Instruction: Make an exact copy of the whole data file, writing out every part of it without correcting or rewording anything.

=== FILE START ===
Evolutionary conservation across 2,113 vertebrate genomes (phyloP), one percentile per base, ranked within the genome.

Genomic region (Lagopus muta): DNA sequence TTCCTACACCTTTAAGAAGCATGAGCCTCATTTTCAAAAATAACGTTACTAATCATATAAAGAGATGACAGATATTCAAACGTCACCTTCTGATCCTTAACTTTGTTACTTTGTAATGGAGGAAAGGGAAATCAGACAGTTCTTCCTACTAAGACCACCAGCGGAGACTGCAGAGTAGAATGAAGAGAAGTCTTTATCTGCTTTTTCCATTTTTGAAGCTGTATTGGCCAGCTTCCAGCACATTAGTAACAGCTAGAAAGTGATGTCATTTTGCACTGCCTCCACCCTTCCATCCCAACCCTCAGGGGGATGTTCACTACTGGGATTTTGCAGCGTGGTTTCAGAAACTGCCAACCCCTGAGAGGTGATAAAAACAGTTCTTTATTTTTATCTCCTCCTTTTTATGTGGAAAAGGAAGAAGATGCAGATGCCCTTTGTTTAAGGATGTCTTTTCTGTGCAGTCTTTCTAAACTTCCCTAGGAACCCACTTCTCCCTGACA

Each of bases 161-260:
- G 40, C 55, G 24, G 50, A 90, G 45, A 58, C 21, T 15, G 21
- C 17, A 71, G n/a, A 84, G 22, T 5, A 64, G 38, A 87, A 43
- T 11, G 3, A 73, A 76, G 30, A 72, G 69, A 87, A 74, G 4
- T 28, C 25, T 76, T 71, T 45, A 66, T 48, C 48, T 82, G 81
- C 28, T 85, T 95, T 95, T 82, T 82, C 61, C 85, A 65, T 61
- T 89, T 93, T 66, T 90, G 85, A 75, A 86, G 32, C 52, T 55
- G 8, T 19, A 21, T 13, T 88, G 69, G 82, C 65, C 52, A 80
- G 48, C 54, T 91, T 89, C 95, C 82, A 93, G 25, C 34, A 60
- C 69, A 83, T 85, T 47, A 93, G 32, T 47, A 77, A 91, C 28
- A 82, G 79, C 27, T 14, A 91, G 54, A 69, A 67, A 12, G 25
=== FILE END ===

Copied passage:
Evolutionary conservation across 2,113 vertebrate genomes (phyloP), one percentile per base, ranked within the genome.

Genomic region (Lagopus muta): DNA sequence TTCCTACACCTTTAAGAAGCATGAGCCTCATTTTCAAAAATAACGTTACTAATCATATAAAGAGATGACAGATATTCAAACGTCACCTTCTGATCCTTAACTTTGTTACTTTGTAATGGAGGAAAGGGAAATCAGACAGTTCTTCCTACTAAGACCACCAGCGGAGACTGCAGAGTAGAATGAAGAGAAGTCTTTATCTGCTTTTTCCATTTTTGAAGCTGTATTGGCCAGCTTCCAGCACATTAGTAACAGCTAGAAAGTGATGTCATTTTGCACTGCCTCCACCCTTCCATCCCAACCCTCAGGGGGATGTTCACTACTGGGATTTTGCAGCGTGGTTTCAGAAACTGCCAACCCCTGAGAGGTGATAAAAACAGTTCTTTATTTTTATCTCCTCCTTTTTATGTGGAAAAGGAAGAAGATGCAGATGCCCTTTGTTTAAGGATGTCTTTTCTGTGCAGTCTTTCTAAACTTCCCTAGGAACCCACTTCTCCCTGACA

Each of bases 161-260:
- G 40, C 55, G 24, G 50, A 90, G 45, A 58, C 21, T 15, G 21
- C 17, A 71, G n/a, A 84, G 22, T 5, A 64, G 38, A 87, A 43
- T 11, G 3, A 73, A 76, G 30, A 72, G 69, A 87, A 74, G 4
- T 28, C 25, T 76, T 71, T 45, A 66, T 48, C 48, T 82, G 81
- C 28, T 85, T 95, T 95, T 82, T 82, C 61, C 85, A 65, T 61
- T 89, T 93, T 66, T 90, G 85, A 75, A 86, G 32, C 52, T 55
- G 8, T 19, A 21, T 13, T 88, G 69, G 82, C 65, C 52, A 80
- G 48, C 54, T 91, T 89, C 95, C 82, A 93, G 25, C 34, A 60
- C 69, A 83, T 85, T 47, A 93, G 32, T 47, A 77, A 91, C 28
- A 82, G 79, C 27, T 14, A 91, G 54, A 69, A 67, A 12, G 25